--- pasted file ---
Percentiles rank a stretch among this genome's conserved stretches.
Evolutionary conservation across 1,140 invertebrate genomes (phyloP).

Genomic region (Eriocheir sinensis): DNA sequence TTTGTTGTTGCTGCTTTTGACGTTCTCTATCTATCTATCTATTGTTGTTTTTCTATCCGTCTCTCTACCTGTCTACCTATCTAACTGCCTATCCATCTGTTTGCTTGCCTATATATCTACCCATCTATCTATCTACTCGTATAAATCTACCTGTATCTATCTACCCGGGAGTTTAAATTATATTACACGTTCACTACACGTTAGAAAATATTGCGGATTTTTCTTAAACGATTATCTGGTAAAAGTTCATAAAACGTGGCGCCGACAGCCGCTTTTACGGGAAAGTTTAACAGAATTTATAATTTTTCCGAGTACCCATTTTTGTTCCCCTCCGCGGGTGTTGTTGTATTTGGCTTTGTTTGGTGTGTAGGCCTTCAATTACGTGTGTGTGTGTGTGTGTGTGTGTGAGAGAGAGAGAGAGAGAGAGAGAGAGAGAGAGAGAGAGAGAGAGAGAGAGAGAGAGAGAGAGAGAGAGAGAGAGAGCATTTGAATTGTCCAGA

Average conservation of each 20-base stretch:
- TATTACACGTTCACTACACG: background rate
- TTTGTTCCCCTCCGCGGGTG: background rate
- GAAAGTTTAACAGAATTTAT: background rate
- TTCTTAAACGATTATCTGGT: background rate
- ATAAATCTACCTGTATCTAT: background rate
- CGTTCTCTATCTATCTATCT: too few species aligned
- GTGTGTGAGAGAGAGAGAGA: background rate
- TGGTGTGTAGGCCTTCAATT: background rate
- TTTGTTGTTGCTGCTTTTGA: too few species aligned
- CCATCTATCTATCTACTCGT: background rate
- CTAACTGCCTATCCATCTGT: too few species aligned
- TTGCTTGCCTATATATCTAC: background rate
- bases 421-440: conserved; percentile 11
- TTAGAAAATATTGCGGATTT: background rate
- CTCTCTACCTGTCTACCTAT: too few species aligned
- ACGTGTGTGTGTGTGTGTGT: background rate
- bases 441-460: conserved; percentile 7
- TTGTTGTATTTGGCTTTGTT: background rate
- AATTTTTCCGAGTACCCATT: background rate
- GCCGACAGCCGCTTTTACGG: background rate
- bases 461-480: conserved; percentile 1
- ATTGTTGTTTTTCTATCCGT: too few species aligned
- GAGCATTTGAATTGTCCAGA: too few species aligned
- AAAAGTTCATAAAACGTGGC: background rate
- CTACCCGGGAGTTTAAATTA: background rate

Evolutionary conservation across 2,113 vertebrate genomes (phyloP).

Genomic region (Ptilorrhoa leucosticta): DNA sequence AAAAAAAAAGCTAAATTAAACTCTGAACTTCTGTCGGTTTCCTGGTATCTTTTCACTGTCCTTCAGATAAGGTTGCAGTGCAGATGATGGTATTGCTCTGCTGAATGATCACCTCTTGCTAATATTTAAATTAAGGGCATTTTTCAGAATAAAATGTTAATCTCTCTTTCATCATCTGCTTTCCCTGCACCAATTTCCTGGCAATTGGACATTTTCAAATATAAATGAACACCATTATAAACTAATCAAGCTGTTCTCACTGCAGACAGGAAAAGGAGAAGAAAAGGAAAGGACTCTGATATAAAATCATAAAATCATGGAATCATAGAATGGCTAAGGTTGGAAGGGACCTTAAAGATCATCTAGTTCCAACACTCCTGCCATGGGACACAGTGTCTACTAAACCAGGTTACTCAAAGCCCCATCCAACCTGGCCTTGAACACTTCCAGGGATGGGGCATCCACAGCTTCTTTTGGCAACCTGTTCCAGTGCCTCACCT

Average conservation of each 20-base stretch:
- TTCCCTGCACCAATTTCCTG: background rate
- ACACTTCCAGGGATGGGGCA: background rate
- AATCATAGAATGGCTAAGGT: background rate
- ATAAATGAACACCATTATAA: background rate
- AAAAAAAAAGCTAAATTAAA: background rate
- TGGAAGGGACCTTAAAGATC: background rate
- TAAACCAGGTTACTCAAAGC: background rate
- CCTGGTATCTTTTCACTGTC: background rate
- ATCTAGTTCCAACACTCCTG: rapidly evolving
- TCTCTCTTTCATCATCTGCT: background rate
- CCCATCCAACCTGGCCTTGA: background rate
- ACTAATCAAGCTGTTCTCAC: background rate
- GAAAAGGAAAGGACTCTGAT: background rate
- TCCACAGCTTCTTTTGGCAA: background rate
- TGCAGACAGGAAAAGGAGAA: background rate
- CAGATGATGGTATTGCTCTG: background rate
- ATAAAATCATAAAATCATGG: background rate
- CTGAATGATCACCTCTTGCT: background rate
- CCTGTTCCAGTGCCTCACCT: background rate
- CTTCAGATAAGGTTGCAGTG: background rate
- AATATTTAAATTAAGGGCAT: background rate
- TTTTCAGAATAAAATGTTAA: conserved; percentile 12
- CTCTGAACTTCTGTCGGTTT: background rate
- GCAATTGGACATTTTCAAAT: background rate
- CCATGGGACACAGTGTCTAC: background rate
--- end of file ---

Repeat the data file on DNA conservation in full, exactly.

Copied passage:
Percentiles rank a stretch among this genome's conserved stretches.
Evolutionary conservation across 1,140 invertebrate genomes (phyloP).

Genomic region (Eriocheir sinensis): DNA sequence TTTGTTGTTGCTGCTTTTGACGTTCTCTATCTATCTATCTATTGTTGTTTTTCTATCCGTCTCTCTACCTGTCTACCTATCTAACTGCCTATCCATCTGTTTGCTTGCCTATATATCTACCCATCTATCTATCTACTCGTATAAATCTACCTGTATCTATCTACCCGGGAGTTTAAATTATATTACACGTTCACTACACGTTAGAAAATATTGCGGATTTTTCTTAAACGATTATCTGGTAAAAGTTCATAAAACGTGGCGCCGACAGCCGCTTTTACGGGAAAGTTTAACAGAATTTATAATTTTTCCGAGTACCCATTTTTGTTCCCCTCCGCGGGTGTTGTTGTATTTGGCTTTGTTTGGTGTGTAGGCCTTCAATTACGTGTGTGTGTGTGTGTGTGTGTGTGAGAGAGAGAGAGAGAGAGAGAGAGAGAGAGAGAGAGAGAGAGAGAGAGAGAGAGAGAGAGAGAGAGAGAGAGAGAGCATTTGAATTGTCCAGA

Average conservation of each 20-base stretch:
- TATTACACGTTCACTACACG: background rate
- TTTGTTCCCCTCCGCGGGTG: background rate
- GAAAGTTTAACAGAATTTAT: background rate
- TTCTTAAACGATTATCTGGT: background rate
- ATAAATCTACCTGTATCTAT: background rate
- CGTTCTCTATCTATCTATCT: too few species aligned
- GTGTGTGAGAGAGAGAGAGA: background rate
- TGGTGTGTAGGCCTTCAATT: background rate
- TTTGTTGTTGCTGCTTTTGA: too few species aligned
- CCATCTATCTATCTACTCGT: background rate
- CTAACTGCCTATCCATCTGT: too few species aligned
- TTGCTTGCCTATATATCTAC: background rate
- bases 421-440: conserved; percentile 11
- TTAGAAAATATTGCGGATTT: background rate
- CTCTCTACCTGTCTACCTAT: too few species aligned
- ACGTGTGTGTGTGTGTGTGT: background rate
- bases 441-460: conserved; percentile 7
- TTGTTGTATTTGGCTTTGTT: background rate
- AATTTTTCCGAGTACCCATT: background rate
- GCCGACAGCCGCTTTTACGG: background rate
- bases 461-480: conserved; percentile 1
- ATTGTTGTTTTTCTATCCGT: too few species aligned
- GAGCATTTGAATTGTCCAGA: too few species aligned
- AAAAGTTCATAAAACGTGGC: background rate
- CTACCCGGGAGTTTAAATTA: background rate

Evolutionary conservation across 2,113 vertebrate genomes (phyloP).

Genomic region (Ptilorrhoa leucosticta): DNA sequence AAAAAAAAAGCTAAATTAAACTCTGAACTTCTGTCGGTTTCCTGGTATCTTTTCACTGTCCTTCAGATAAGGTTGCAGTGCAGATGATGGTATTGCTCTGCTGAATGATCACCTCTTGCTAATATTTAAATTAAGGGCATTTTTCAGAATAAAATGTTAATCTCTCTTTCATCATCTGCTTTCCCTGCACCAATTTCCTGGCAATTGGACATTTTCAAATATAAATGAACACCATTATAAACTAATCAAGCTGTTCTCACTGCAGACAGGAAAAGGAGAAGAAAAGGAAAGGACTCTGATATAAAATCATAAAATCATGGAATCATAGAATGGCTAAGGTTGGAAGGGACCTTAAAGATCATCTAGTTCCAACACTCCTGCCATGGGACACAGTGTCTACTAAACCAGGTTACTCAAAGCCCCATCCAACCTGGCCTTGAACACTTCCAGGGATGGGGCATCCACAGCTTCTTTTGGCAACCTGTTCCAGTGCCTCACCT

Average conservation of each 20-base stretch:
- TTCCCTGCACCAATTTCCTG: background rate
- ACACTTCCAGGGATGGGGCA: background rate
- AATCATAGAATGGCTAAGGT: background rate
- ATAAATGAACACCATTATAA: background rate
- AAAAAAAAAGCTAAATTAAA: background rate
- TGGAAGGGACCTTAAAGATC: background rate
- TAAACCAGGTTACTCAAAGC: background rate
- CCTGGTATCTTTTCACTGTC: background rate
- ATCTAGTTCCAACACTCCTG: rapidly evolving
- TCTCTCTTTCATCATCTGCT: background rate
- CCCATCCAACCTGGCCTTGA: background rate
- ACTAATCAAGCTGTTCTCAC: background rate
- GAAAAGGAAAGGACTCTGAT: background rate
- TCCACAGCTTCTTTTGGCAA: background rate
- TGCAGACAGGAAAAGGAGAA: background rate
- CAGATGATGGTATTGCTCTG: background rate
- ATAAAATCATAAAATCATGG: background rate
- CTGAATGATCACCTCTTGCT: background rate
- CCTGTTCCAGTGCCTCACCT: background rate
- CTTCAGATAAGGTTGCAGTG: background rate
- AATATTTAAATTAAGGGCAT: background rate
- TTTTCAGAATAAAATGTTAA: conserved; percentile 12
- CTCTGAACTTCTGTCGGTTT: background rate
- GCAATTGGACATTTTCAAAT: background rate
- CCATGGGACACAGTGTCTAC: background rate